472. If I can move on to fuel poverty, in paragraph 21, it appears, from your submission, that you think at present the most effective way of tackling fuel poverty is through improvement to the housing stock. In paragraph 23, you go on to say: "Comprehensive solutions can only be found through a range of welfare, taxation and incomes policies." Would you like to clarify the two issues? You appear at first to say it is improvements to the housing stock, and then you go on to say that these other measures should be taken for a comprehensive view. Can you expand on that a little further?

  (Mr Lescoeur) The first point is that the electricity industry has its role to play in tackling fuel poverty, but only a limited possibility to act, and it is by working in partnership with all the interested parties that the electricity industry tries to help to solve this problem. All the studies which have been comissioned by the Electricity Association itself, or each individual company, have shown that there is a whole range of causes of fuel poverty, one of which, a very important one, is the state of the housing and lack of insulation; but, of course, it is not the only one. There is also a problem of resources, ability to pay from the customer, which is clearly an issue for taxation, or for economic policy, and there are also the other causes, which can be partially mitigated by a whole range of measures. Then it was just what we wanted to say in our submission.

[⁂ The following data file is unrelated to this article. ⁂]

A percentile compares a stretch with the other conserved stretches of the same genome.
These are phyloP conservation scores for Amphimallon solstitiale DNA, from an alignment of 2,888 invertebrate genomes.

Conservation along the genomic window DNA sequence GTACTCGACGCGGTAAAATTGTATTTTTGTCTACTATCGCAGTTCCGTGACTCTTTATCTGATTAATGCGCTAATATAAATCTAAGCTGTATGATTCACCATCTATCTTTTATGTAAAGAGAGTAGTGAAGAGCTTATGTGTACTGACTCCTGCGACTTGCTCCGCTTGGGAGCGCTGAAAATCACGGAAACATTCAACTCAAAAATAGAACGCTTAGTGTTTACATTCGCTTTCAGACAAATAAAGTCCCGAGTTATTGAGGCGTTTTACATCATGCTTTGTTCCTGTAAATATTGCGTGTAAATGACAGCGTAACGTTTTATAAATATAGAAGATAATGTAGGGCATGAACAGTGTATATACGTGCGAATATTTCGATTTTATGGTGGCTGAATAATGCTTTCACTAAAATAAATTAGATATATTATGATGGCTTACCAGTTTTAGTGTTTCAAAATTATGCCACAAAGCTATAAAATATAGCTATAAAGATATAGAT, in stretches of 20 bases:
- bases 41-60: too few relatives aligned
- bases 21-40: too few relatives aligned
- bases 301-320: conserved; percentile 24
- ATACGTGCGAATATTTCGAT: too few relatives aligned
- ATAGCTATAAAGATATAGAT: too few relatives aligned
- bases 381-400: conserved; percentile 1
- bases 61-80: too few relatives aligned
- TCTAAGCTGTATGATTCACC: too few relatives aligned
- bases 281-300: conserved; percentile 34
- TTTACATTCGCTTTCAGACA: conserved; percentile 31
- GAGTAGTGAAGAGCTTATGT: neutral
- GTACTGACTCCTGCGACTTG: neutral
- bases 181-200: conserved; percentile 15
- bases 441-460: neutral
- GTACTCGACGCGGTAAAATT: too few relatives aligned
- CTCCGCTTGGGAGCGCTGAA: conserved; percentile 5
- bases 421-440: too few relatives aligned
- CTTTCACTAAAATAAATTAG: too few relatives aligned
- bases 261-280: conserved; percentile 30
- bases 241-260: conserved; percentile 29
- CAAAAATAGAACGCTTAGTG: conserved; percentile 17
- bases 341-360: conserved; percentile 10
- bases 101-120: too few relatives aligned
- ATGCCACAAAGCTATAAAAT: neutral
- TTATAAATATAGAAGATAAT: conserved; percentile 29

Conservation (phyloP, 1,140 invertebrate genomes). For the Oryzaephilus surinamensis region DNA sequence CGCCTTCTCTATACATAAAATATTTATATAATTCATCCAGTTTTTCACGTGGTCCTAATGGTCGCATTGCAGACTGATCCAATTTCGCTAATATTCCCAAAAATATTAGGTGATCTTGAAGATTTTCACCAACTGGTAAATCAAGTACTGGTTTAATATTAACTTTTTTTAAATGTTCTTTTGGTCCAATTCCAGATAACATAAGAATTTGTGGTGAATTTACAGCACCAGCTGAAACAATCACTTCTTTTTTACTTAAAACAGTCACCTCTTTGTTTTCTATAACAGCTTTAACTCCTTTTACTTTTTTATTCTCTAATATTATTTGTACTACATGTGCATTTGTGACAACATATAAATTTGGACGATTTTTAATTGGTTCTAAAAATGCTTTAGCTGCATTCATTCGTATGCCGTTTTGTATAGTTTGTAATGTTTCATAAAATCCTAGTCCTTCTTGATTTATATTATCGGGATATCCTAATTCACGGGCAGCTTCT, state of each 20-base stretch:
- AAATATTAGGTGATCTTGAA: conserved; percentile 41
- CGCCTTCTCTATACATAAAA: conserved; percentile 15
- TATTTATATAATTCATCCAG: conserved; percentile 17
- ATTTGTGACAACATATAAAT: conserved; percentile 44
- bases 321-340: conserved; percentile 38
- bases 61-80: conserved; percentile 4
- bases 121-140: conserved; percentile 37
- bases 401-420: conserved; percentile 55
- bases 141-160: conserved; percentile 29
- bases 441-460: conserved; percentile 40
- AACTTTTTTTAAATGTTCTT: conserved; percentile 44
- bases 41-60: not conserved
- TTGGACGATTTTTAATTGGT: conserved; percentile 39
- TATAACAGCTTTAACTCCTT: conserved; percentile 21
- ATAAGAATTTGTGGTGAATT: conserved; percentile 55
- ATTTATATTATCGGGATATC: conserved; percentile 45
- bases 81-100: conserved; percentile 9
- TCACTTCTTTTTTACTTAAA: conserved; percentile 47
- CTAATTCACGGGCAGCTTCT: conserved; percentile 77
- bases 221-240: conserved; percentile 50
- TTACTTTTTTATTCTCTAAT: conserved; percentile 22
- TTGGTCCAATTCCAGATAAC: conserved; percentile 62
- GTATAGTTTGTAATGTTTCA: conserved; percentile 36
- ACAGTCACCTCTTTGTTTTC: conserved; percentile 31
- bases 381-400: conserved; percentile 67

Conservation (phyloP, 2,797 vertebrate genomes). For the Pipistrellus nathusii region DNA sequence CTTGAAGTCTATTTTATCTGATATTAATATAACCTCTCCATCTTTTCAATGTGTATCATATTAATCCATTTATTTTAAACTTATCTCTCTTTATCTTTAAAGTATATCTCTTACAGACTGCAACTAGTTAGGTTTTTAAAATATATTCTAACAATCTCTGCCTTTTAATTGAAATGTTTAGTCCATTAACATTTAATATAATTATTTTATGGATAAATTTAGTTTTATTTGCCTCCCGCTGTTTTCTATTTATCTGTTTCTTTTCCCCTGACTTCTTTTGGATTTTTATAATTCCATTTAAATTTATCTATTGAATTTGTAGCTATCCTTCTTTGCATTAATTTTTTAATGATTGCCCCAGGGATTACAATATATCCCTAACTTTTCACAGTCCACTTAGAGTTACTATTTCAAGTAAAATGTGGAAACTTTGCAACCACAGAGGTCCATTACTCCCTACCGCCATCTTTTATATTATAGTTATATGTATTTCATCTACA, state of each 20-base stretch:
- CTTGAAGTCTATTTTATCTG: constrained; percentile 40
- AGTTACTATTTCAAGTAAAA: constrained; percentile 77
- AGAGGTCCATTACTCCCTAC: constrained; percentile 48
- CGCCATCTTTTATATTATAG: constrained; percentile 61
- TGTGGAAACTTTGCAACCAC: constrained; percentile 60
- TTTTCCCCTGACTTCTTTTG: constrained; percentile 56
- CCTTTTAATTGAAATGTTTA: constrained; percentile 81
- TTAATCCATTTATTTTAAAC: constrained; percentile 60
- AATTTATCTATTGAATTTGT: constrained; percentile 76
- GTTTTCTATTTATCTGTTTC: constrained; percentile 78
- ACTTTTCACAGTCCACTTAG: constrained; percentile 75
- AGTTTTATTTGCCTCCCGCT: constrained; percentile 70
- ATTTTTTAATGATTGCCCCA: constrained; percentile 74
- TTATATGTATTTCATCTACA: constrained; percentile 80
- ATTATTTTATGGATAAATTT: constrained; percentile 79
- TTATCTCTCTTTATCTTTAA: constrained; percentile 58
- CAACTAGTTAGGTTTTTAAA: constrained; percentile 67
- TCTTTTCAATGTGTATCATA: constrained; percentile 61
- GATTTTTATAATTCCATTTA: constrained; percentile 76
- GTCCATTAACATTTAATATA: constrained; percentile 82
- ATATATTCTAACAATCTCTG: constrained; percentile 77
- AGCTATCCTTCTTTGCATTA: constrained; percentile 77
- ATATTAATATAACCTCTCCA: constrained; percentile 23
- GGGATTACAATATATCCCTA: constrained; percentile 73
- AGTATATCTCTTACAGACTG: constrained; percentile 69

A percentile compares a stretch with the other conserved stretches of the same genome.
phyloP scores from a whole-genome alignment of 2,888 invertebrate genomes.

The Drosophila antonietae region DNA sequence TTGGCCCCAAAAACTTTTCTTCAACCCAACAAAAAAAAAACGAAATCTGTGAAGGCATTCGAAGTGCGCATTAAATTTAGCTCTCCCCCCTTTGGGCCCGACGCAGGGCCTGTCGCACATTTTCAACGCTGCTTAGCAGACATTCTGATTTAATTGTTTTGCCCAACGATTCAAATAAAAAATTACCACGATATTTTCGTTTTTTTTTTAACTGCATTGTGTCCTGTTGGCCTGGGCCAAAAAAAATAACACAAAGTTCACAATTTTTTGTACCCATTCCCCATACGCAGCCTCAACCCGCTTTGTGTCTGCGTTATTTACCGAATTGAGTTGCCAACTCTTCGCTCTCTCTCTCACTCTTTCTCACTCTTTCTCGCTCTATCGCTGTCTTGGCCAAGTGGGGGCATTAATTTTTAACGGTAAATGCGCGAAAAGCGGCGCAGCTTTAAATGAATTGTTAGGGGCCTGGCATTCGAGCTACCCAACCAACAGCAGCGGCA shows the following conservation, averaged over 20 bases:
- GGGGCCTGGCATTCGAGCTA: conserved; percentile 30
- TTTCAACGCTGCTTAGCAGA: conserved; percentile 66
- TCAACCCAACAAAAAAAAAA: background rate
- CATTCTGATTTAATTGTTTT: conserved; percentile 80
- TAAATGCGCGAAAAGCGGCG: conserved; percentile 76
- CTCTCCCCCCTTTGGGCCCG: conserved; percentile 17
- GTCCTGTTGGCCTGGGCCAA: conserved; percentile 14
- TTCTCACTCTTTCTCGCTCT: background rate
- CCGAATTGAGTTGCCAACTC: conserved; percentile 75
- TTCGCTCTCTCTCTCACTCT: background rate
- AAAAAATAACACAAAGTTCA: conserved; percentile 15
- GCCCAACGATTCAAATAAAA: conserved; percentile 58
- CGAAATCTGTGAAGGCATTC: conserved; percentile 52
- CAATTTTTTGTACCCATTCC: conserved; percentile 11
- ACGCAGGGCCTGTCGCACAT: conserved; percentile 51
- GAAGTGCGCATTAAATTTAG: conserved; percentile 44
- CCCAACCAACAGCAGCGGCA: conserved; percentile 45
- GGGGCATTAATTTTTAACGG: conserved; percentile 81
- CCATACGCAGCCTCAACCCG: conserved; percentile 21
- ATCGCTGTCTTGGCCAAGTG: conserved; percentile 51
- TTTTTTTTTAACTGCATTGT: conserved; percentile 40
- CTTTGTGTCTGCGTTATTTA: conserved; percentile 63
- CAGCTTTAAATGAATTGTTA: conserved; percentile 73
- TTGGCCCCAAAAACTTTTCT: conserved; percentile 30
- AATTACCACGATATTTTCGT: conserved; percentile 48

473. It was just a general comment then, you did not have any specific ideas on those three points?
  (Mr Lescoeur) No; the Electricity Association has made a lot of work, and each of its member companies has made a lot of tests, to try to take initiatives in order to progress on this issue, and maybe we can send the most recent Fuel Poverty Task Force report we have to your Committee. There are a lot of matters of concern; there is no easy answer to this question.

Mr Lansley

  474. Just on that. What view do you take of the impact, in terms of energy conservation and demand for energy, of fixed-price schemes for domestic consumers to purchase their electricity without regard to the volume, things like the Stay Warm scheme, and so on; and should that be linked to some form of energy efficiency, conservation activity, in terms of the property itself to which that applied?
  (Mr Bucknall) I am familiar with the Stay Warm scheme. I think there are a number of schemes which are similar which operate a sort of fixed price to customers without regard to the consumption of energy, although I understand the Stay Warm scheme does involve a reconciliation at the end of the period, so you actually do pay for the energy you consume. But I think the right way to go is to have these offerings so that customers can have a choice, and that is really what the competitive market should bring out, so that if you wish to choose to go on down that route you can do; if not, you can choose a more traditional tariff. And my company, for example, has offered schemes which involve insulation as well as a fixed-rate tariff, and then you are taking into account the condition of the property and what sort of additional investment might be required to bring it up to an acceptable standard.